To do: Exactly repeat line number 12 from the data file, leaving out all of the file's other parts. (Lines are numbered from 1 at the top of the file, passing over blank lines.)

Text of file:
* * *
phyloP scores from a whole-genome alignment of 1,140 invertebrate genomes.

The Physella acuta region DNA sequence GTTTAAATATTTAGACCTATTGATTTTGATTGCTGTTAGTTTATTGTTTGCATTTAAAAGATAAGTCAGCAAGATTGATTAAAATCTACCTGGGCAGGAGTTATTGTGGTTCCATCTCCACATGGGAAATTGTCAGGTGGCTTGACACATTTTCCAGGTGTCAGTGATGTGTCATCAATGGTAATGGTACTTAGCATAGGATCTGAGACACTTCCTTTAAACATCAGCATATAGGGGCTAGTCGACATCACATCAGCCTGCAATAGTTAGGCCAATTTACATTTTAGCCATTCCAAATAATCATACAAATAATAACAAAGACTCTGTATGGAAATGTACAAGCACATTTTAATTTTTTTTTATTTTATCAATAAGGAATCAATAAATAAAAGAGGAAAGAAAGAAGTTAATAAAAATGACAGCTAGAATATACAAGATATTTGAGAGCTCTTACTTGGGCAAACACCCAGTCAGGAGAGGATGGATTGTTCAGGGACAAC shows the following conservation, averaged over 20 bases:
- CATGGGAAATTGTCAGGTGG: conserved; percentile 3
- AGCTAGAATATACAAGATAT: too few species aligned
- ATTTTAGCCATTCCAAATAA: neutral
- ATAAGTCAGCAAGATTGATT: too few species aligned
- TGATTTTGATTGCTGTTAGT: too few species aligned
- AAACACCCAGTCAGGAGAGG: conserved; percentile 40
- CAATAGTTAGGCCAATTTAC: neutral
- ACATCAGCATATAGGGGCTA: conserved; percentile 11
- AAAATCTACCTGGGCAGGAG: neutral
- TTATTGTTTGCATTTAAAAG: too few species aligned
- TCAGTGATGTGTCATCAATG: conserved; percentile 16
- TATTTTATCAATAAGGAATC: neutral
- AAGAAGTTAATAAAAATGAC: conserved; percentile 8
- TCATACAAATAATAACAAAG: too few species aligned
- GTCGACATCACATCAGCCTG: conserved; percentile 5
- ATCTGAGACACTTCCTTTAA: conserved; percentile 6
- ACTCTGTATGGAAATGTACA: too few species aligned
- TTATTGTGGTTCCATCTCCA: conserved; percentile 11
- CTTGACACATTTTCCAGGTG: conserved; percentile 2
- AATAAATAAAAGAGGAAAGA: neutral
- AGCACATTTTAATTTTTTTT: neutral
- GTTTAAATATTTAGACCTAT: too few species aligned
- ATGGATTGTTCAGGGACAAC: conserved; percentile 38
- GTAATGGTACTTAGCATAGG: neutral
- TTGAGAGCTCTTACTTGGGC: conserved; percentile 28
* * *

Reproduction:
- TTATTGTTTGCATTTAAAAG: too few species aligned